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I am looking to find the $ x_1, y_1 $ coordinate that is distance $d$ from a starting point of $x_0, y_0$ coordinate as traveled along a line ($y=mx+b$)

I was going to ask this question here, but I found that it had already been asked: Finding a point along a line a certain distance away from another point!

The answer looks simple, but it uses vector based math. I think I did some of that in school, but I have long forgotten how to do it, and some googling did not help.

So I thought I would ask someone to explain that answer by walking through some real numbers.

Say I have a starting point of $3_0,4_0$ and an end point of $9_2, 13_2$. If I travel a distance of $3$, what is my $x_1, y_1$ coordinates? (Note that these numbers are totally made up for this question, but are representative of the problems I am trying to solve.)

If someone could walk me through the using the equations in that answer I would be grateful.

NOTE: In case anyone is interested why I need this, I am doing a video game and I am trying to calculate the movement of a particle along a given trajectory in between each draw cycle.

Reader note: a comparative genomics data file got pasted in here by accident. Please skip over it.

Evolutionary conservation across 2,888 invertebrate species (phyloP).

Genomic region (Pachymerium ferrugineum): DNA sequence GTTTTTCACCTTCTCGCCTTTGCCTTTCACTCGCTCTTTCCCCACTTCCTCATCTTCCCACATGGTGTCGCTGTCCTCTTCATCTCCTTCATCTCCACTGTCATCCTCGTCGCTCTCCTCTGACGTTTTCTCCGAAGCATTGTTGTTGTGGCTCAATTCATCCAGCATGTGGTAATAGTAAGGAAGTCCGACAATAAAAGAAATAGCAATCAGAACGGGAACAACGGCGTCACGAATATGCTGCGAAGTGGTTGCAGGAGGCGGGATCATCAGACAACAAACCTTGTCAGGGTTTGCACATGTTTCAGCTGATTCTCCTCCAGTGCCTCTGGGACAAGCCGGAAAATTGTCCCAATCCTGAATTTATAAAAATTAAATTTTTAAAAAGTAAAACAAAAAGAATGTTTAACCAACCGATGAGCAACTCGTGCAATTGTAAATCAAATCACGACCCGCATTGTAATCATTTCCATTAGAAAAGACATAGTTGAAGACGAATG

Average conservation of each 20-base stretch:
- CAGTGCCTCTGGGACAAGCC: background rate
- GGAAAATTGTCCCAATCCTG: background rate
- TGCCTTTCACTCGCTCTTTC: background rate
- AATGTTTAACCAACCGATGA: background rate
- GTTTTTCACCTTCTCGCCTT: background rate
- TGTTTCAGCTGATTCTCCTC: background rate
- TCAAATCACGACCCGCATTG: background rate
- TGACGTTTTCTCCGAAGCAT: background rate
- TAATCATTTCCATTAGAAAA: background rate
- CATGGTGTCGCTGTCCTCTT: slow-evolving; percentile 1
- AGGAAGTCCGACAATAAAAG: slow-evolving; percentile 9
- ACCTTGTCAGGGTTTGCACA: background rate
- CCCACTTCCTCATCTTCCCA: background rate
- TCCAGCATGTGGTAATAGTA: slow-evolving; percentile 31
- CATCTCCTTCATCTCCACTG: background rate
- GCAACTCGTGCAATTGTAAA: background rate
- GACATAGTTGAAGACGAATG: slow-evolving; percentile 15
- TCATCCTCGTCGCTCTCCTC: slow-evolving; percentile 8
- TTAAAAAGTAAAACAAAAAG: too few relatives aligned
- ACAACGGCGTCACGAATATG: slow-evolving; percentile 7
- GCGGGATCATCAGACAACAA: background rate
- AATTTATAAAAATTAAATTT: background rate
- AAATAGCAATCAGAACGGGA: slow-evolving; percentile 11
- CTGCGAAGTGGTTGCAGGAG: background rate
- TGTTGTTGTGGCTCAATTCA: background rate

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up vote 4 down vote accepted

The answer you linked defines a vector $\mathbf v = (x_1,y_1)-(x_0,y_0)$. In your case, you would have $\mathbf v = (9,13) - (3,4) = (6,9)$, since vector addition and subtraction is just elementwise. This vector is the difference between your starting place and your ending place, and represents the movement you have to make. It points in the direction that you need to move, and its length, $||\mathbf v|| = \sqrt{6^2 + 9^2} \approx 10.8$ is the total distance you have to move.

Then we normalize it, by defining $\mathbf u = \frac{\mathbf v}{||\mathbf v||} \approx (0.55,0.83).$ The division is element-wise like our earlier subtraction: we divide 6 by 10.8 and 9 by 10.8. $\mathbf u$ still points in the same direction as $\mathbf v$, but it has length 1. So $\mathbf u$ represents the movement you will make when you move a distance of 1 along the path towards your endpoint.

You want to move 3 units, so you need to multiply $\mathbf u$ by 3. $3\mathbf u$ is the difference between your starting position and your ending position after moving 3 units, so your position after moving three units from $(3,4)$ will be $(3,4) + 3\mathbf u$, or about $(4.66,6.50).$

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This is fantastic! Thank you so much for spelling that out for me! –  Vaccano Dec 5 '12 at 21:53
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